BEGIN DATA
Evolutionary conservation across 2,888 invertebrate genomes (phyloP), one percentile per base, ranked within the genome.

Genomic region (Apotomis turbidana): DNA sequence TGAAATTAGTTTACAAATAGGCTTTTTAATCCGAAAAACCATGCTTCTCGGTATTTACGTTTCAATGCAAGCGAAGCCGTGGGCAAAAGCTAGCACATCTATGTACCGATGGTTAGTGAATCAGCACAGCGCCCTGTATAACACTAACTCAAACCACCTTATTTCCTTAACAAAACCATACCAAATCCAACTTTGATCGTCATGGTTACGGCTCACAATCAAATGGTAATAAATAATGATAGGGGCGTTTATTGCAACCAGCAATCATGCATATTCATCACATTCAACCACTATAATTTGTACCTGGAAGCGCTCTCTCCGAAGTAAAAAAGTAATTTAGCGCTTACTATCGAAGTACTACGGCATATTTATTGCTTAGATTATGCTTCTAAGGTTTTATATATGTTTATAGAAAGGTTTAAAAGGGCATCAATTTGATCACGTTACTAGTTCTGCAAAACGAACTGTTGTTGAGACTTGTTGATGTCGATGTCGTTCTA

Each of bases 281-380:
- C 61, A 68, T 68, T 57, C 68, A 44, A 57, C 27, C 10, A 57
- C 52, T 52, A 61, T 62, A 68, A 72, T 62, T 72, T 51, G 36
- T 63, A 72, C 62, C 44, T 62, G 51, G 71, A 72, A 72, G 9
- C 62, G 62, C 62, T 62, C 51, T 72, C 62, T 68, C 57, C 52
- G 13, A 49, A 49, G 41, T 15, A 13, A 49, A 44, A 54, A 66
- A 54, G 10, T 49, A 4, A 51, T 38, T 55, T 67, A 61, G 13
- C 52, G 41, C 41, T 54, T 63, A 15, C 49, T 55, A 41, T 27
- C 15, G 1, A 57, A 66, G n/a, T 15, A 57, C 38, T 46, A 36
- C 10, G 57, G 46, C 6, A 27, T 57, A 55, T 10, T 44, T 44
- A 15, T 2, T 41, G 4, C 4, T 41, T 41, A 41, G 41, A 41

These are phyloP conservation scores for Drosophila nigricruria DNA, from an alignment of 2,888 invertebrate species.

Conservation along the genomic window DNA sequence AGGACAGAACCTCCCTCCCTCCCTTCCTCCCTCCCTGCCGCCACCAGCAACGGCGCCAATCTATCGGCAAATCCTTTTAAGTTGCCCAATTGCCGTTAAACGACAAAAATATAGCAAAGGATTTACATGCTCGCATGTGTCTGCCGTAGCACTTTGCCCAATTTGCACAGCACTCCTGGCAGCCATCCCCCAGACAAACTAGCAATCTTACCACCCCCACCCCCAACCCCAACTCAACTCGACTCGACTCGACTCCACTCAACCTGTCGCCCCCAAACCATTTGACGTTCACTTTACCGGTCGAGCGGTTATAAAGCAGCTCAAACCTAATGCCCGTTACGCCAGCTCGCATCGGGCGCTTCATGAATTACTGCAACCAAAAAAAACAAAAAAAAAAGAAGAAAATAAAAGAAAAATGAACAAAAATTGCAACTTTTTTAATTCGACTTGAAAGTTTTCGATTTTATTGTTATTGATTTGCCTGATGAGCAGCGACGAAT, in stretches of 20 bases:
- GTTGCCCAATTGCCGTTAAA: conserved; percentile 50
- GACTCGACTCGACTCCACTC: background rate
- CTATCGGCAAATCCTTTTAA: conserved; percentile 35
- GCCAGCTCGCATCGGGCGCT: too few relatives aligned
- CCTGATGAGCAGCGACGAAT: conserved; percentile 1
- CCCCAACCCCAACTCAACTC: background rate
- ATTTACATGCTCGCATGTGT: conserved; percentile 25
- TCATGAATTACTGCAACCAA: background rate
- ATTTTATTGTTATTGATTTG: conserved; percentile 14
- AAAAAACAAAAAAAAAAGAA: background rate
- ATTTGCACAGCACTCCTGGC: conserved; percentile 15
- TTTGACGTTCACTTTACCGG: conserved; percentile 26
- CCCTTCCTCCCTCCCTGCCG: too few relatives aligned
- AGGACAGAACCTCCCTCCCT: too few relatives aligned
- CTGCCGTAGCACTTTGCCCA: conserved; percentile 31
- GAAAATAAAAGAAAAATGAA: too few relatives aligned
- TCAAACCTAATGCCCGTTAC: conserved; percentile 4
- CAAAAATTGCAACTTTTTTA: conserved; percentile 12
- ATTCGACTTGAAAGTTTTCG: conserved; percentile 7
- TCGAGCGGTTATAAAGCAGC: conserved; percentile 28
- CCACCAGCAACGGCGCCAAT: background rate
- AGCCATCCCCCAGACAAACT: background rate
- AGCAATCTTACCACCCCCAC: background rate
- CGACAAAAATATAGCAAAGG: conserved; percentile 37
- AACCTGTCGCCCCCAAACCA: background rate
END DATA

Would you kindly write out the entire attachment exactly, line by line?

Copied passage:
Evolutionary conservation across 2,888 invertebrate genomes (phyloP), one percentile per base, ranked within the genome.

Genomic region (Apotomis turbidana): DNA sequence TGAAATTAGTTTACAAATAGGCTTTTTAATCCGAAAAACCATGCTTCTCGGTATTTACGTTTCAATGCAAGCGAAGCCGTGGGCAAAAGCTAGCACATCTATGTACCGATGGTTAGTGAATCAGCACAGCGCCCTGTATAACACTAACTCAAACCACCTTATTTCCTTAACAAAACCATACCAAATCCAACTTTGATCGTCATGGTTACGGCTCACAATCAAATGGTAATAAATAATGATAGGGGCGTTTATTGCAACCAGCAATCATGCATATTCATCACATTCAACCACTATAATTTGTACCTGGAAGCGCTCTCTCCGAAGTAAAAAAGTAATTTAGCGCTTACTATCGAAGTACTACGGCATATTTATTGCTTAGATTATGCTTCTAAGGTTTTATATATGTTTATAGAAAGGTTTAAAAGGGCATCAATTTGATCACGTTACTAGTTCTGCAAAACGAACTGTTGTTGAGACTTGTTGATGTCGATGTCGTTCTA

Each of bases 281-380:
- C 61, A 68, T 68, T 57, C 68, A 44, A 57, C 27, C 10, A 57
- C 52, T 52, A 61, T 62, A 68, A 72, T 62, T 72, T 51, G 36
- T 63, A 72, C 62, C 44, T 62, G 51, G 71, A 72, A 72, G 9
- C 62, G 62, C 62, T 62, C 51, T 72, C 62, T 68, C 57, C 52
- G 13, A 49, A 49, G 41, T 15, A 13, A 49, A 44, A 54, A 66
- A 54, G 10, T 49, A 4, A 51, T 38, T 55, T 67, A 61, G 13
- C 52, G 41, C 41, T 54, T 63, A 15, C 49, T 55, A 41, T 27
- C 15, G 1, A 57, A 66, G n/a, T 15, A 57, C 38, T 46, A 36
- C 10, G 57, G 46, C 6, A 27, T 57, A 55, T 10, T 44, T 44
- A 15, T 2, T 41, G 4, C 4, T 41, T 41, A 41, G 41, A 41

These are phyloP conservation scores for Drosophila nigricruria DNA, from an alignment of 2,888 invertebrate species.

Conservation along the genomic window DNA sequence AGGACAGAACCTCCCTCCCTCCCTTCCTCCCTCCCTGCCGCCACCAGCAACGGCGCCAATCTATCGGCAAATCCTTTTAAGTTGCCCAATTGCCGTTAAACGACAAAAATATAGCAAAGGATTTACATGCTCGCATGTGTCTGCCGTAGCACTTTGCCCAATTTGCACAGCACTCCTGGCAGCCATCCCCCAGACAAACTAGCAATCTTACCACCCCCACCCCCAACCCCAACTCAACTCGACTCGACTCGACTCCACTCAACCTGTCGCCCCCAAACCATTTGACGTTCACTTTACCGGTCGAGCGGTTATAAAGCAGCTCAAACCTAATGCCCGTTACGCCAGCTCGCATCGGGCGCTTCATGAATTACTGCAACCAAAAAAAACAAAAAAAAAAGAAGAAAATAAAAGAAAAATGAACAAAAATTGCAACTTTTTTAATTCGACTTGAAAGTTTTCGATTTTATTGTTATTGATTTGCCTGATGAGCAGCGACGAAT, in stretches of 20 bases:
- GTTGCCCAATTGCCGTTAAA: conserved; percentile 50
- GACTCGACTCGACTCCACTC: background rate
- CTATCGGCAAATCCTTTTAA: conserved; percentile 35
- GCCAGCTCGCATCGGGCGCT: too few relatives aligned
- CCTGATGAGCAGCGACGAAT: conserved; percentile 1
- CCCCAACCCCAACTCAACTC: background rate
- ATTTACATGCTCGCATGTGT: conserved; percentile 25
- TCATGAATTACTGCAACCAA: background rate
- ATTTTATTGTTATTGATTTG: conserved; percentile 14
- AAAAAACAAAAAAAAAAGAA: background rate
- ATTTGCACAGCACTCCTGGC: conserved; percentile 15
- TTTGACGTTCACTTTACCGG: conserved; percentile 26
- CCCTTCCTCCCTCCCTGCCG: too few relatives aligned
- AGGACAGAACCTCCCTCCCT: too few relatives aligned
- CTGCCGTAGCACTTTGCCCA: conserved; percentile 31
- GAAAATAAAAGAAAAATGAA: too few relatives aligned
- TCAAACCTAATGCCCGTTAC: conserved; percentile 4
- CAAAAATTGCAACTTTTTTA: conserved; percentile 12
- ATTCGACTTGAAAGTTTTCG: conserved; percentile 7
- TCGAGCGGTTATAAAGCAGC: conserved; percentile 28
- CCACCAGCAACGGCGCCAAT: background rate
- AGCCATCCCCCAGACAAACT: background rate
- AGCAATCTTACCACCCCCAC: background rate
- CGACAAAAATATAGCAAAGG: conserved; percentile 37
- AACCTGTCGCCCCCAAACCA: background rate